However, even if the police report meets the public record exception, there might be other reasons why it should not be admitted into evidence. Your attorney can help you keep the police report out of the courtroom if it would otherwise be used against you.

Exception for Records of Regular Activity

A police report might also be admitted into evidence under the hearsay exception for records of regularly conducted activity under Rule § 5-803(b)(6). This is often referred to as the business records exception.

To meet this exception, the records must be made near in time to the events being documented by someone with knowledge of the events and in the course of regular business activities. These records should be kept as part of normal business activities, not specifically prepared for legal purposes or litigation.

How to Prevent a Police Report From Being Used Against You in a Maryland Car Accident Lawsuit

We can take steps to avoid police reports being used against you. First, you must be careful about what you say to the police if and when they interview you for their report. Your statements may be considered admissible hearsay.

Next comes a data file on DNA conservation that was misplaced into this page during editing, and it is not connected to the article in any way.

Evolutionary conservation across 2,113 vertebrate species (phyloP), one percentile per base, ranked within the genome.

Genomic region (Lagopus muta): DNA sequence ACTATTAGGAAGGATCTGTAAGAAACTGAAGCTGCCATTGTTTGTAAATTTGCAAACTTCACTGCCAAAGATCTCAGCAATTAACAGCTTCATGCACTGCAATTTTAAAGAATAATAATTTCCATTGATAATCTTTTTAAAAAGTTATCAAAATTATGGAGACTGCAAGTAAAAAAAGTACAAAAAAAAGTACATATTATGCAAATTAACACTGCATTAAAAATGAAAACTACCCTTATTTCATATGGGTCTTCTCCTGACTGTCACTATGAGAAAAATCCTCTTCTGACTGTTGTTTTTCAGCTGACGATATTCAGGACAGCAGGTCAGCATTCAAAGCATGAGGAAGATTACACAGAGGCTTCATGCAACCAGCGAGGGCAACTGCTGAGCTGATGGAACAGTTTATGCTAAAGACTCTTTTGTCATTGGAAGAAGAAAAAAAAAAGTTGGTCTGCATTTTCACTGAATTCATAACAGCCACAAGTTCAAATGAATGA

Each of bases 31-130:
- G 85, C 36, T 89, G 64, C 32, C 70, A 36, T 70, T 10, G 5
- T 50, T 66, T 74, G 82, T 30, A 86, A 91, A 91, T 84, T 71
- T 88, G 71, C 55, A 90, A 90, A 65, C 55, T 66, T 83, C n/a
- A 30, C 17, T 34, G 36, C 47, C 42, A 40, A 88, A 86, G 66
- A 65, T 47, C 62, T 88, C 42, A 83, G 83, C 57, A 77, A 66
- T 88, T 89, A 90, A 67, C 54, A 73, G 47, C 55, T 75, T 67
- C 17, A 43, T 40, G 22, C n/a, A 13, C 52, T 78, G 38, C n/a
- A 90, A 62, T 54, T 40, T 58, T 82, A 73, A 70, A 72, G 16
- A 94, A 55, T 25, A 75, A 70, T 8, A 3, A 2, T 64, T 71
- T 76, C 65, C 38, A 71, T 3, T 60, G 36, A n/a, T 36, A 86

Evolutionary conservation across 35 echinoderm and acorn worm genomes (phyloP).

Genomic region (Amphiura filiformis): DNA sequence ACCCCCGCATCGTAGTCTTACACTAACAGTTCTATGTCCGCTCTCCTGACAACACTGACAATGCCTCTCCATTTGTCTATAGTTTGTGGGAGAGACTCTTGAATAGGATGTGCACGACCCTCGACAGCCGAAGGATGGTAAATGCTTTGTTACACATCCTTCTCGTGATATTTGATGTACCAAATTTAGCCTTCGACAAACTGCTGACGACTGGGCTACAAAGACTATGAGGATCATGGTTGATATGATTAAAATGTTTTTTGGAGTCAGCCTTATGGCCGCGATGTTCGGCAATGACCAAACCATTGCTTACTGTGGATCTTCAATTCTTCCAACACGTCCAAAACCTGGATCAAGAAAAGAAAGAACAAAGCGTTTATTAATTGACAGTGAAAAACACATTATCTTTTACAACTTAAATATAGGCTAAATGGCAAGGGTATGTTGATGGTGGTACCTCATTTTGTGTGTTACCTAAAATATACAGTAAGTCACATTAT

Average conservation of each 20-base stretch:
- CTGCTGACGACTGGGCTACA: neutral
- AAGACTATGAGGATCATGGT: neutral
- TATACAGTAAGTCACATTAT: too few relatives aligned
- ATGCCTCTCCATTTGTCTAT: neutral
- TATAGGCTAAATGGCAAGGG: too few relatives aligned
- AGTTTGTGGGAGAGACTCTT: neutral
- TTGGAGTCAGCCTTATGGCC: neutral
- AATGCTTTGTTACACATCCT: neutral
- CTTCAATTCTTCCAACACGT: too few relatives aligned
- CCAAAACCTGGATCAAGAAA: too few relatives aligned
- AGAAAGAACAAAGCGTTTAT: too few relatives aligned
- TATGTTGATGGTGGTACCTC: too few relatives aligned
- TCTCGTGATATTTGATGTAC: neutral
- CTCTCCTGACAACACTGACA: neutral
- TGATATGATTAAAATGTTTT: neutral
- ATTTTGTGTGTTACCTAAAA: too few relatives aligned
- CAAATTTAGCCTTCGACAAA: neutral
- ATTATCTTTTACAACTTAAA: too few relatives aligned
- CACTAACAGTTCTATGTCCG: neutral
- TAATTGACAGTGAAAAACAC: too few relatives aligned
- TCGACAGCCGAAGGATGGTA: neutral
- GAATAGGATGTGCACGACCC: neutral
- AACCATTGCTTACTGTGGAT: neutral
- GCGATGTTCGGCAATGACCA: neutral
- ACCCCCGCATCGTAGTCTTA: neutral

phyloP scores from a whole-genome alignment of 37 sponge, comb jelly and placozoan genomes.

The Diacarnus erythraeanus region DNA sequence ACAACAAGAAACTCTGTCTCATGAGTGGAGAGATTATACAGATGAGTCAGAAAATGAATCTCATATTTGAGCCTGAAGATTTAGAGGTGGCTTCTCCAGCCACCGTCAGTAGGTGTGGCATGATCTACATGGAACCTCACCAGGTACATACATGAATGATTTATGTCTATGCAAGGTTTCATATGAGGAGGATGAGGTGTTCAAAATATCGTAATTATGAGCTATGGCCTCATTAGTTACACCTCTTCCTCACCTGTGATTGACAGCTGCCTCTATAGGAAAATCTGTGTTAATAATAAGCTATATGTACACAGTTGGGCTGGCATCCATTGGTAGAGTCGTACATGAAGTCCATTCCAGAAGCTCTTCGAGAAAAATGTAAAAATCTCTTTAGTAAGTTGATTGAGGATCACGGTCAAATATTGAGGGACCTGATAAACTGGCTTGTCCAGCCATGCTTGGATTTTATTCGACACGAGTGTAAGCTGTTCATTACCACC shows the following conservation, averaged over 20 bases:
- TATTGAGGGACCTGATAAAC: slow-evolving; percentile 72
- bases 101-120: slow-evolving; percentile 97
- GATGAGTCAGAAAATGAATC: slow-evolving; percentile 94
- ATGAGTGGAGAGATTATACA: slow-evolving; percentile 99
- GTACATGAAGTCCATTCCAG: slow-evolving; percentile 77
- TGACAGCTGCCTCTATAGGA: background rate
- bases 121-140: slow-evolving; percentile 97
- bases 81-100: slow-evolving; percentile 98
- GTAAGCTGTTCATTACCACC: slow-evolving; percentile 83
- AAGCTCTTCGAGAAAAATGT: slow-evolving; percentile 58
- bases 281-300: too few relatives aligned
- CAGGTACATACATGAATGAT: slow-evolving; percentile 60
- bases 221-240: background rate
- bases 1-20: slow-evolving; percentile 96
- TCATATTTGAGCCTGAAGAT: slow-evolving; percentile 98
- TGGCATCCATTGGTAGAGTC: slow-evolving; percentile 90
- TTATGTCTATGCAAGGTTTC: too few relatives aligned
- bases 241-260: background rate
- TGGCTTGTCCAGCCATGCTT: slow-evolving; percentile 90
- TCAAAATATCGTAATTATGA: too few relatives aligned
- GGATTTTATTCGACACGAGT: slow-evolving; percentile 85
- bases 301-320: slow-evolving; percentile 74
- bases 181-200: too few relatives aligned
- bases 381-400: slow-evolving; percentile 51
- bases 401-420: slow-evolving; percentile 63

Even if certain parts of the police report meet the above exceptions to the hearsay rule, certain parts might not. Police reports are compiled from second-hand information gathered by law enforcement officials. Often, the information in these reports contains multiple levels of hearsay information. To be admissible, each level of hearsay must meet some exception to the hearsay rule.

We might instead argue the information in the report is not important enough to be admissible. Police reports are not always packed with important details. Depending on the accident and the extent of the police investigation, there might be very few useful details in the accident report. In such a case, we might object to using the report on grounds of relevancy. We might also claim that other evidence conveys the same information in the report, and the report is not necessary and will only waste time.

Call Our Maryland Car Accident Attorneys for Help Today

Contact our Baltimore car accident lawyers for a free, private case evaluation by calling us at Rice, Murtha & Psoras at (410) 694-7291.